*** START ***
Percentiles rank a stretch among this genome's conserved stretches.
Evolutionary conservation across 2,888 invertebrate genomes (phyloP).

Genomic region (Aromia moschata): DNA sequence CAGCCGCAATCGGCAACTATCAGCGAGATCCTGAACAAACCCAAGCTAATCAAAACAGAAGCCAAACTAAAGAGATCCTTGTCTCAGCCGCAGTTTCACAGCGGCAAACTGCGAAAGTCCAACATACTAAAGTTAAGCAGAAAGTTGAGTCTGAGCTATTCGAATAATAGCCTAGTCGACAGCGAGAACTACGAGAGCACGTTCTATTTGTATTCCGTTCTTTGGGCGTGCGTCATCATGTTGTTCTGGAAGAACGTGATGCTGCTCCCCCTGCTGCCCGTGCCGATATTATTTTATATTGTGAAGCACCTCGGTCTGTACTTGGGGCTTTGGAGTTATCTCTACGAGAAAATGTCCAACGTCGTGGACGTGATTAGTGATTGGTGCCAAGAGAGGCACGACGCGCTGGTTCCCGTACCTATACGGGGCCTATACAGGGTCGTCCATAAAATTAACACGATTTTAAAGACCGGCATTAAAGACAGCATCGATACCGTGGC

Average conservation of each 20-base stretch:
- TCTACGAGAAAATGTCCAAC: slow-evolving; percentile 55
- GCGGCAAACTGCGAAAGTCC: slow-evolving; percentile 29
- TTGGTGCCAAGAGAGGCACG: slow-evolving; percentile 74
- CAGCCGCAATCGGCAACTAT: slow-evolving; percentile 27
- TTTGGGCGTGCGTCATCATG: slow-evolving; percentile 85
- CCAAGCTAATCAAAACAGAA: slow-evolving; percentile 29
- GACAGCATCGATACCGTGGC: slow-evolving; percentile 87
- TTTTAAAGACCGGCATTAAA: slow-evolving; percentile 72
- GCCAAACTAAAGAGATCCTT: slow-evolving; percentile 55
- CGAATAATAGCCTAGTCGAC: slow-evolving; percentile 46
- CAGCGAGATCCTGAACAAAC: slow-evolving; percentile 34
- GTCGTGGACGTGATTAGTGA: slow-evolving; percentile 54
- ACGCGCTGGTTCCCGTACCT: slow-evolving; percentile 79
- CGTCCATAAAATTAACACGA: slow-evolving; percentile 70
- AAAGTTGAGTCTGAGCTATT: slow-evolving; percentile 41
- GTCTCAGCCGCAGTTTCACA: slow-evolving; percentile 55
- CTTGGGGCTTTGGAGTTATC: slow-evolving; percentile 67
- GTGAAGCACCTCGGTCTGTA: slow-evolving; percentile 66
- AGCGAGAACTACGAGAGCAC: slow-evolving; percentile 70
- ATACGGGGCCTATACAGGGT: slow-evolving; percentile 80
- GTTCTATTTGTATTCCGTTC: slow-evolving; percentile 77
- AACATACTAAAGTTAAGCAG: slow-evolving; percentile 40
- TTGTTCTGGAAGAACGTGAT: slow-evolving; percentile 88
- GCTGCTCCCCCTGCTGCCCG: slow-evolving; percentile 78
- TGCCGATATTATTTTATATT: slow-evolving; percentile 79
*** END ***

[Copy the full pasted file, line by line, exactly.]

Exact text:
Percentiles rank a stretch among this genome's conserved stretches.
Evolutionary conservation across 2,888 invertebrate genomes (phyloP).

Genomic region (Aromia moschata): DNA sequence CAGCCGCAATCGGCAACTATCAGCGAGATCCTGAACAAACCCAAGCTAATCAAAACAGAAGCCAAACTAAAGAGATCCTTGTCTCAGCCGCAGTTTCACAGCGGCAAACTGCGAAAGTCCAACATACTAAAGTTAAGCAGAAAGTTGAGTCTGAGCTATTCGAATAATAGCCTAGTCGACAGCGAGAACTACGAGAGCACGTTCTATTTGTATTCCGTTCTTTGGGCGTGCGTCATCATGTTGTTCTGGAAGAACGTGATGCTGCTCCCCCTGCTGCCCGTGCCGATATTATTTTATATTGTGAAGCACCTCGGTCTGTACTTGGGGCTTTGGAGTTATCTCTACGAGAAAATGTCCAACGTCGTGGACGTGATTAGTGATTGGTGCCAAGAGAGGCACGACGCGCTGGTTCCCGTACCTATACGGGGCCTATACAGGGTCGTCCATAAAATTAACACGATTTTAAAGACCGGCATTAAAGACAGCATCGATACCGTGGC

Average conservation of each 20-base stretch:
- TCTACGAGAAAATGTCCAAC: slow-evolving; percentile 55
- GCGGCAAACTGCGAAAGTCC: slow-evolving; percentile 29
- TTGGTGCCAAGAGAGGCACG: slow-evolving; percentile 74
- CAGCCGCAATCGGCAACTAT: slow-evolving; percentile 27
- TTTGGGCGTGCGTCATCATG: slow-evolving; percentile 85
- CCAAGCTAATCAAAACAGAA: slow-evolving; percentile 29
- GACAGCATCGATACCGTGGC: slow-evolving; percentile 87
- TTTTAAAGACCGGCATTAAA: slow-evolving; percentile 72
- GCCAAACTAAAGAGATCCTT: slow-evolving; percentile 55
- CGAATAATAGCCTAGTCGAC: slow-evolving; percentile 46
- CAGCGAGATCCTGAACAAAC: slow-evolving; percentile 34
- GTCGTGGACGTGATTAGTGA: slow-evolving; percentile 54
- ACGCGCTGGTTCCCGTACCT: slow-evolving; percentile 79
- CGTCCATAAAATTAACACGA: slow-evolving; percentile 70
- AAAGTTGAGTCTGAGCTATT: slow-evolving; percentile 41
- GTCTCAGCCGCAGTTTCACA: slow-evolving; percentile 55
- CTTGGGGCTTTGGAGTTATC: slow-evolving; percentile 67
- GTGAAGCACCTCGGTCTGTA: slow-evolving; percentile 66
- AGCGAGAACTACGAGAGCAC: slow-evolving; percentile 70
- ATACGGGGCCTATACAGGGT: slow-evolving; percentile 80
- GTTCTATTTGTATTCCGTTC: slow-evolving; percentile 77
- AACATACTAAAGTTAAGCAG: slow-evolving; percentile 40
- TTGTTCTGGAAGAACGTGAT: slow-evolving; percentile 88
- GCTGCTCCCCCTGCTGCCCG: slow-evolving; percentile 78
- TGCCGATATTATTTTATATT: slow-evolving; percentile 79